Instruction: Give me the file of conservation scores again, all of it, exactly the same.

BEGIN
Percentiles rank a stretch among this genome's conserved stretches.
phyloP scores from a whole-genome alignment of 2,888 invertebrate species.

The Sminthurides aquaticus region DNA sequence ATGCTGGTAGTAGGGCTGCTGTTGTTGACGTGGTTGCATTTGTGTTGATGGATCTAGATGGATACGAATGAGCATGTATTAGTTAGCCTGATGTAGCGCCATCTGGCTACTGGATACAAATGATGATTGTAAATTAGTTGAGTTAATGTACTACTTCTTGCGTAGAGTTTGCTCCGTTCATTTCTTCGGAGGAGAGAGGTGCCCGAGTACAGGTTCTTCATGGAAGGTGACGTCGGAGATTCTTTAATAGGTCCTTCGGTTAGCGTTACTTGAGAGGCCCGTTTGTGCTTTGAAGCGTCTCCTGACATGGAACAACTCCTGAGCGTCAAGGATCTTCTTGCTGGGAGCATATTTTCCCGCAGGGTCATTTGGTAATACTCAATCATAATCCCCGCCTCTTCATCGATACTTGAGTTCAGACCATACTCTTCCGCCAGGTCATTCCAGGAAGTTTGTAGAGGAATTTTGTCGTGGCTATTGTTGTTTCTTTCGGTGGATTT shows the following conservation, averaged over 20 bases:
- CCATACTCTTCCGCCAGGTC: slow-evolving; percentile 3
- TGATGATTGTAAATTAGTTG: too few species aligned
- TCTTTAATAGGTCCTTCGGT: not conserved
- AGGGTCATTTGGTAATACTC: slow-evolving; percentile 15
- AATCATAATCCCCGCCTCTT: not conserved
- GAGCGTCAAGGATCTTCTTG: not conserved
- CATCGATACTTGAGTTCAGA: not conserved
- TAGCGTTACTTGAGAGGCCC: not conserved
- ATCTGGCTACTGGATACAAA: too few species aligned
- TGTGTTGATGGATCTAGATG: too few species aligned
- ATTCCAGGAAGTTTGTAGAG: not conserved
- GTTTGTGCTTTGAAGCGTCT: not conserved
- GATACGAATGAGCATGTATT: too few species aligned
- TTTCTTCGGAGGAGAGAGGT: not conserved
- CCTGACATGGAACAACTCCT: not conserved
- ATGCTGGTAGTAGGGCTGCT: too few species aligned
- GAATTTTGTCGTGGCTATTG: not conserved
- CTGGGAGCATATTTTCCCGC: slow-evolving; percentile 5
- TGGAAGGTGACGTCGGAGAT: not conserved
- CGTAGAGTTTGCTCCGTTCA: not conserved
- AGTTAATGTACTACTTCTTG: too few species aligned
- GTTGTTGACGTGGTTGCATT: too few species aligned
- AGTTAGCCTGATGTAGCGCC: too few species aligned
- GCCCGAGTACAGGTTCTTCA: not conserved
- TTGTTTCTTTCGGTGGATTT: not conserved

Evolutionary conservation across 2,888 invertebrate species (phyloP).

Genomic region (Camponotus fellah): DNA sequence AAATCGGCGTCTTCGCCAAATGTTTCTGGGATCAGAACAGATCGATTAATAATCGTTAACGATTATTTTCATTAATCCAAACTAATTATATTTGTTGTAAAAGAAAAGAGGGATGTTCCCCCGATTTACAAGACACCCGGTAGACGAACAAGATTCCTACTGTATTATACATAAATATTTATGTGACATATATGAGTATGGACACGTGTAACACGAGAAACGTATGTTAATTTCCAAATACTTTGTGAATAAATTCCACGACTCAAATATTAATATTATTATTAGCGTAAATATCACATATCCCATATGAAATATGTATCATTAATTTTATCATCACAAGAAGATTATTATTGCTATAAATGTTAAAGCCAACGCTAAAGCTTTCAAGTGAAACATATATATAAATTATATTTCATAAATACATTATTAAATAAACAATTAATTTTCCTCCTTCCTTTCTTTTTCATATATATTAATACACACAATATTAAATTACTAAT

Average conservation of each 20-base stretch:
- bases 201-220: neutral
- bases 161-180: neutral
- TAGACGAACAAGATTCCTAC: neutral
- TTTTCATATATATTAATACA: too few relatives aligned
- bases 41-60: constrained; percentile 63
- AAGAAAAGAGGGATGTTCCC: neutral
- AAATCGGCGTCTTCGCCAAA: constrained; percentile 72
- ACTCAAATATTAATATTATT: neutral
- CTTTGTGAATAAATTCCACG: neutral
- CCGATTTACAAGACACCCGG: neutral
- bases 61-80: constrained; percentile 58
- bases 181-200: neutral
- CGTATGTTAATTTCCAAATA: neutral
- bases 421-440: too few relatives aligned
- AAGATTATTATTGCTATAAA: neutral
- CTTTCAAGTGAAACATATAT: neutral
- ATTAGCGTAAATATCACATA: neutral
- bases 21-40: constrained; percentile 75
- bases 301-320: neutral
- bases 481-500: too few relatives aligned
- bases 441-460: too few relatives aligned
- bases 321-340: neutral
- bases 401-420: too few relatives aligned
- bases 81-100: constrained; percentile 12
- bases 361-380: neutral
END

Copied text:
Percentiles rank a stretch among this genome's conserved stretches.
phyloP scores from a whole-genome alignment of 2,888 invertebrate species.

The Sminthurides aquaticus region DNA sequence ATGCTGGTAGTAGGGCTGCTGTTGTTGACGTGGTTGCATTTGTGTTGATGGATCTAGATGGATACGAATGAGCATGTATTAGTTAGCCTGATGTAGCGCCATCTGGCTACTGGATACAAATGATGATTGTAAATTAGTTGAGTTAATGTACTACTTCTTGCGTAGAGTTTGCTCCGTTCATTTCTTCGGAGGAGAGAGGTGCCCGAGTACAGGTTCTTCATGGAAGGTGACGTCGGAGATTCTTTAATAGGTCCTTCGGTTAGCGTTACTTGAGAGGCCCGTTTGTGCTTTGAAGCGTCTCCTGACATGGAACAACTCCTGAGCGTCAAGGATCTTCTTGCTGGGAGCATATTTTCCCGCAGGGTCATTTGGTAATACTCAATCATAATCCCCGCCTCTTCATCGATACTTGAGTTCAGACCATACTCTTCCGCCAGGTCATTCCAGGAAGTTTGTAGAGGAATTTTGTCGTGGCTATTGTTGTTTCTTTCGGTGGATTT shows the following conservation, averaged over 20 bases:
- CCATACTCTTCCGCCAGGTC: slow-evolving; percentile 3
- TGATGATTGTAAATTAGTTG: too few species aligned
- TCTTTAATAGGTCCTTCGGT: not conserved
- AGGGTCATTTGGTAATACTC: slow-evolving; percentile 15
- AATCATAATCCCCGCCTCTT: not conserved
- GAGCGTCAAGGATCTTCTTG: not conserved
- CATCGATACTTGAGTTCAGA: not conserved
- TAGCGTTACTTGAGAGGCCC: not conserved
- ATCTGGCTACTGGATACAAA: too few species aligned
- TGTGTTGATGGATCTAGATG: too few species aligned
- ATTCCAGGAAGTTTGTAGAG: not conserved
- GTTTGTGCTTTGAAGCGTCT: not conserved
- GATACGAATGAGCATGTATT: too few species aligned
- TTTCTTCGGAGGAGAGAGGT: not conserved
- CCTGACATGGAACAACTCCT: not conserved
- ATGCTGGTAGTAGGGCTGCT: too few species aligned
- GAATTTTGTCGTGGCTATTG: not conserved
- CTGGGAGCATATTTTCCCGC: slow-evolving; percentile 5
- TGGAAGGTGACGTCGGAGAT: not conserved
- CGTAGAGTTTGCTCCGTTCA: not conserved
- AGTTAATGTACTACTTCTTG: too few species aligned
- GTTGTTGACGTGGTTGCATT: too few species aligned
- AGTTAGCCTGATGTAGCGCC: too few species aligned
- GCCCGAGTACAGGTTCTTCA: not conserved
- TTGTTTCTTTCGGTGGATTT: not conserved

Evolutionary conservation across 2,888 invertebrate species (phyloP).

Genomic region (Camponotus fellah): DNA sequence AAATCGGCGTCTTCGCCAAATGTTTCTGGGATCAGAACAGATCGATTAATAATCGTTAACGATTATTTTCATTAATCCAAACTAATTATATTTGTTGTAAAAGAAAAGAGGGATGTTCCCCCGATTTACAAGACACCCGGTAGACGAACAAGATTCCTACTGTATTATACATAAATATTTATGTGACATATATGAGTATGGACACGTGTAACACGAGAAACGTATGTTAATTTCCAAATACTTTGTGAATAAATTCCACGACTCAAATATTAATATTATTATTAGCGTAAATATCACATATCCCATATGAAATATGTATCATTAATTTTATCATCACAAGAAGATTATTATTGCTATAAATGTTAAAGCCAACGCTAAAGCTTTCAAGTGAAACATATATATAAATTATATTTCATAAATACATTATTAAATAAACAATTAATTTTCCTCCTTCCTTTCTTTTTCATATATATTAATACACACAATATTAAATTACTAAT

Average conservation of each 20-base stretch:
- bases 201-220: neutral
- bases 161-180: neutral
- TAGACGAACAAGATTCCTAC: neutral
- TTTTCATATATATTAATACA: too few relatives aligned
- bases 41-60: constrained; percentile 63
- AAGAAAAGAGGGATGTTCCC: neutral
- AAATCGGCGTCTTCGCCAAA: constrained; percentile 72
- ACTCAAATATTAATATTATT: neutral
- CTTTGTGAATAAATTCCACG: neutral
- CCGATTTACAAGACACCCGG: neutral
- bases 61-80: constrained; percentile 58
- bases 181-200: neutral
- CGTATGTTAATTTCCAAATA: neutral
- bases 421-440: too few relatives aligned
- AAGATTATTATTGCTATAAA: neutral
- CTTTCAAGTGAAACATATAT: neutral
- ATTAGCGTAAATATCACATA: neutral
- bases 21-40: constrained; percentile 75
- bases 301-320: neutral
- bases 481-500: too few relatives aligned
- bases 441-460: too few relatives aligned
- bases 321-340: neutral
- bases 401-420: too few relatives aligned
- bases 81-100: constrained; percentile 12
- bases 361-380: neutral